What do I ask from you GolfWRX readers? Your feedback! If we write a bad story, tell us why you think it’s bad. If we publish a video you like, tell us why in the comments or on social media. If you love the new podcast, tell us that you loved it and support by subscribing. (If you want all of our podcasts transcribed, we’re working on it!) We want to have the best website in the world, and we want to provide information to golfers in the way they want to consume it. We care deeply about your opinion. GolfWRX began as a forum community, and we will always be a community. Personally, I was a GolfWRX reader myself before ever writing for the site. So was Alberstadt and Williams and Knudson and Wunder. We love golf and we love GolfWRX. We want to see it thrive, and you, the readers, are a huge part of that success.

Anyway, thanks for taking the time to read this letter, and I hope you continue to be a GolfWRX reader and participant. And if you do, make sure to tell your golfing buddies how much you love the site… in real life or on social media. The more we grow, the better stories and podcasts and videos we can create. I love and appreciate the opportunity to be your GolfWRX Editor, and I won’t let you down!

 

Hit em between the tree line,

Andrew Tursky

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Opinion & Analysis

Fantasy Preview: 2018 Zurich Classic of New Orleans

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Just as in 2017, the Zurich Classic of New Orleans will once again provide a change in format for the players this week. Players will team up once more at TPC Louisiana for a combination of Best Ball (Rounds 1 and 3) and Alternate Shot (Rounds 2 and 4). Unfortunately, the change in format means that there is no DraftKings this week.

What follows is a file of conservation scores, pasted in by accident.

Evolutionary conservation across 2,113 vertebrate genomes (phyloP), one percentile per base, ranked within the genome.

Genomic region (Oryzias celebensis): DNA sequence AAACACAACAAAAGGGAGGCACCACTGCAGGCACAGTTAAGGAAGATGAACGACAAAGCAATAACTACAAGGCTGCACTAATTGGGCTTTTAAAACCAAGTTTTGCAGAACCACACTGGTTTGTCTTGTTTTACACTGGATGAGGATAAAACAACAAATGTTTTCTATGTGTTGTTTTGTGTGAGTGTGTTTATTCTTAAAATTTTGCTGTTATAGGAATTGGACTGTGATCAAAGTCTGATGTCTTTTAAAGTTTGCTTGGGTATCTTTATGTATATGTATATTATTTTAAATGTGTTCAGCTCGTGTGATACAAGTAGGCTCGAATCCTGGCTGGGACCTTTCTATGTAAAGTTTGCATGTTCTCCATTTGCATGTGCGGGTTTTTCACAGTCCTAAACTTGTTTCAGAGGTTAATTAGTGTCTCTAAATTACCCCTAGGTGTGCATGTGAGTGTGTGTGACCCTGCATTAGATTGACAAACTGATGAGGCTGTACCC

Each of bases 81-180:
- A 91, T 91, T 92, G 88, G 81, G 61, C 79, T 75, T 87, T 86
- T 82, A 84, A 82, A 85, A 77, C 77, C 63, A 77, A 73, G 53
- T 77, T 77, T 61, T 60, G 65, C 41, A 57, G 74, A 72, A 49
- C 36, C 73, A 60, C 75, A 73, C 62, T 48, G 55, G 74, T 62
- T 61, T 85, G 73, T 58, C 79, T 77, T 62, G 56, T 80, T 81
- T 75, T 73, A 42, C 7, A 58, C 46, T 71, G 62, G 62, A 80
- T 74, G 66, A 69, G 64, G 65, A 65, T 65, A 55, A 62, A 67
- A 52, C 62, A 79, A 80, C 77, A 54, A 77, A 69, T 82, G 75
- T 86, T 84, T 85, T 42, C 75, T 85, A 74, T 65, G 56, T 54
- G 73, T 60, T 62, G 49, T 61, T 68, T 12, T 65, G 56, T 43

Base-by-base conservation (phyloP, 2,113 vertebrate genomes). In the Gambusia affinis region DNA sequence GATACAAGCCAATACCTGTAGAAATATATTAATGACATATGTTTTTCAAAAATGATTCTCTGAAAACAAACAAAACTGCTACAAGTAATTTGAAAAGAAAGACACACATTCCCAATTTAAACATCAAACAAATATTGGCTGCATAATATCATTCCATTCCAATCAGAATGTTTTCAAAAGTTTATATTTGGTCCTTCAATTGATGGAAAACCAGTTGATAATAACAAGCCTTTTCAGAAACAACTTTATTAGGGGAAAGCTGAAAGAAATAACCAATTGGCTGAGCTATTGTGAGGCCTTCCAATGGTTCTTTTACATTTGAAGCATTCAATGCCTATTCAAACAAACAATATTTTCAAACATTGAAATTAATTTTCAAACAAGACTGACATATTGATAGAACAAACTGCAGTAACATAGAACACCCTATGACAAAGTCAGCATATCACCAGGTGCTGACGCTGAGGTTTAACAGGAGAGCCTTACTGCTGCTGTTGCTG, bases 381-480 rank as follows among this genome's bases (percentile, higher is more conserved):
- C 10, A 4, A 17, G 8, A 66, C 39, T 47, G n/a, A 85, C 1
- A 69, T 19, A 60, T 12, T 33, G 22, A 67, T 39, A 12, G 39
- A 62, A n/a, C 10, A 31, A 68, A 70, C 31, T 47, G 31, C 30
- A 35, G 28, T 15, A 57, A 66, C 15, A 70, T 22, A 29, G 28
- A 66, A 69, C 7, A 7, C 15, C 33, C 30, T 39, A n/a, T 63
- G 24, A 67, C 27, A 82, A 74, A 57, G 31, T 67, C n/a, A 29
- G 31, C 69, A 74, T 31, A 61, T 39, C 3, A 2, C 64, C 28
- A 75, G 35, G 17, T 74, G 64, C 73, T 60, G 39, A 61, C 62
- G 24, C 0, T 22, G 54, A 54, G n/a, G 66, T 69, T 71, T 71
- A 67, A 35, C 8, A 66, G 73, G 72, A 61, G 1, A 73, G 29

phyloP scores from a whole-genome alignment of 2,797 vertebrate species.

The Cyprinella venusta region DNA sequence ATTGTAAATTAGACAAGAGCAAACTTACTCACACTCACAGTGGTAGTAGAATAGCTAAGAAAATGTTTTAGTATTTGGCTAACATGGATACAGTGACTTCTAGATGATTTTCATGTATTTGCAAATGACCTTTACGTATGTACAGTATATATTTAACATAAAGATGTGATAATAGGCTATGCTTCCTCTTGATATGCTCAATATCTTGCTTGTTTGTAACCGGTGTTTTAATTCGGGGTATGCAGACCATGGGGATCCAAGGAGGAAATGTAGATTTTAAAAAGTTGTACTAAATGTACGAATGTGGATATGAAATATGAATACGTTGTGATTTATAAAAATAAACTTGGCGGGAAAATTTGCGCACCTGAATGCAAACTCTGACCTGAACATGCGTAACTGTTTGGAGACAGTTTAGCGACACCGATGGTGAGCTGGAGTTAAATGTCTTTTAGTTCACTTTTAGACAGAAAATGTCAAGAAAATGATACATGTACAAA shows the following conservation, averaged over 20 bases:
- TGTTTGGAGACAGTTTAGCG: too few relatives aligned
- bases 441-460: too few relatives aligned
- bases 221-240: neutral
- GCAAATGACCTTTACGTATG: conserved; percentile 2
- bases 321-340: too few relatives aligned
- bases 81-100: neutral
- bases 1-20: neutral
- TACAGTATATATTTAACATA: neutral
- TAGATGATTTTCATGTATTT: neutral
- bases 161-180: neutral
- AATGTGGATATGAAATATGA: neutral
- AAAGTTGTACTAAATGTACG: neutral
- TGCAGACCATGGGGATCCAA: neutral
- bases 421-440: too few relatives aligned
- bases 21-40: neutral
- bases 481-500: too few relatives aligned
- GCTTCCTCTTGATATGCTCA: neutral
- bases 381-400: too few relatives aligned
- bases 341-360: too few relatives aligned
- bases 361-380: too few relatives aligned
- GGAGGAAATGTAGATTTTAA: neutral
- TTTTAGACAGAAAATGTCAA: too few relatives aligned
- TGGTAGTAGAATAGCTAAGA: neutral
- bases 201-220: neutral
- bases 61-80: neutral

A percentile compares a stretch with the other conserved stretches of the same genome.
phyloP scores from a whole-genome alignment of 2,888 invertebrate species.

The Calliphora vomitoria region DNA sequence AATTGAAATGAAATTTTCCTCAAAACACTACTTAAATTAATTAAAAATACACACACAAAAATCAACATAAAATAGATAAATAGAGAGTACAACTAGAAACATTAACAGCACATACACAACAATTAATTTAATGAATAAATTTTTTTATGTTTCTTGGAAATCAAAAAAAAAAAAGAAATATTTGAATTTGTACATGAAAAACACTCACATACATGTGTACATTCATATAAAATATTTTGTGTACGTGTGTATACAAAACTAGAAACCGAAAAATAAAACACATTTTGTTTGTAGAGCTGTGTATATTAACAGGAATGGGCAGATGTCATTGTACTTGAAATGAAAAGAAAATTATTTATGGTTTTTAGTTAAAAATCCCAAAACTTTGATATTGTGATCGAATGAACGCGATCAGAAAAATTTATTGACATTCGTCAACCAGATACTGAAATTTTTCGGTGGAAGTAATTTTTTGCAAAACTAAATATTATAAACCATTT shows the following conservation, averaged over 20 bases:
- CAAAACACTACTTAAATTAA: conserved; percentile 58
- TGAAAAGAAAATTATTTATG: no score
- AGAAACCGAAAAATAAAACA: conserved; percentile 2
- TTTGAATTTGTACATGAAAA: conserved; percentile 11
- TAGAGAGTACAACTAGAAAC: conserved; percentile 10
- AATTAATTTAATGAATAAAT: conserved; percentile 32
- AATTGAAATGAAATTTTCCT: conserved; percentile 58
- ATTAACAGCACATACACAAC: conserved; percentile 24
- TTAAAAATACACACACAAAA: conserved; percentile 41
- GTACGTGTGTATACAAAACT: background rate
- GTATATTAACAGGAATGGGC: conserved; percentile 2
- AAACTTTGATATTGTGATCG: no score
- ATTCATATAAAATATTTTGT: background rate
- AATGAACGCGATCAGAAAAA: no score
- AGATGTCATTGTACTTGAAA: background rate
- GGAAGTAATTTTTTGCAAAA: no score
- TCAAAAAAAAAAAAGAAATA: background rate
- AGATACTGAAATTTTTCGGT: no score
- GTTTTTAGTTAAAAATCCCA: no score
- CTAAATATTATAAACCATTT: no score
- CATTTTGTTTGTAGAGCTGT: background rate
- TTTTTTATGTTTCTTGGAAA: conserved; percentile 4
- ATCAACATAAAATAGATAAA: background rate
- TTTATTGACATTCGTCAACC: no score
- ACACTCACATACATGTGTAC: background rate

The course is long at over 7,400 yards, but it’s also very generous off the tee. TPC Louisiana offers the opportunity to go low, and players took advantage last year despite the inclement weather conditions. It took a Monday playoff to separate them, but eventually Cameron Smith and Jonas Blixt pipped Kevin Kisner and Scott Brown by making birdie on the fourth playoff hole to take the title after both teams had posted 27-under par in regulation.

Selected Tournament Odds (via Bet365)

  • Justin Rose/Henrik Stenson 7/1
  • Patrick Reed/Patrick Cantlay 12/1
  • Justin Thomas/Bud Cauley 14/1
  • Bubba Watson/Matt Kuchar 14/1
  • Jordan Spieth/Ryan Palmer 14/1
  • Jon Rahm/Wesley Bryan 16/1
  • Rafa Cabrera Bello/Sergio Garcia 22/1

For the first time, Bubba Watson and Matt Kuchar (14/1) will team up for this event. Last year, Watson played alongside J.B Holmes. The two performed well, finishing in a tie for fifth place. TPC Louisiana has been a course that has suited Watson’s game over the years, his prodigious length being a significant factor. Along with his T-5 in 2017, Watson has a victory and three other top-20 finishes at the course when the event was an individual stroke-play tournament.

While Watson can be feast or famine at times, Kuchar is Mr. Consistent. He hasn’t missed a cut in over a year, and he has been a top-10 machine over the past few years on the PGA Tour. Despite this, Kuchar hasn’t been able to convert many of his top-10 finishes into wins, but playing alongside Watson this week — who has already notched two victories in 2018 — may help his cause. Over their last 24 rounds, Watson ranks third for Strokes Gained-Off the Tee and eighth in Strokes Gained Total. Over the same period, Kuchar has been predictably consistent, ranking in the top third in the field in every major Strokes Gained category. It’s an intriguing partnership, with Watson’s explosiveness combined with Kuchar’s consistency, and it’s a cocktail that should prove to be a formidable force at TPC Louisiana.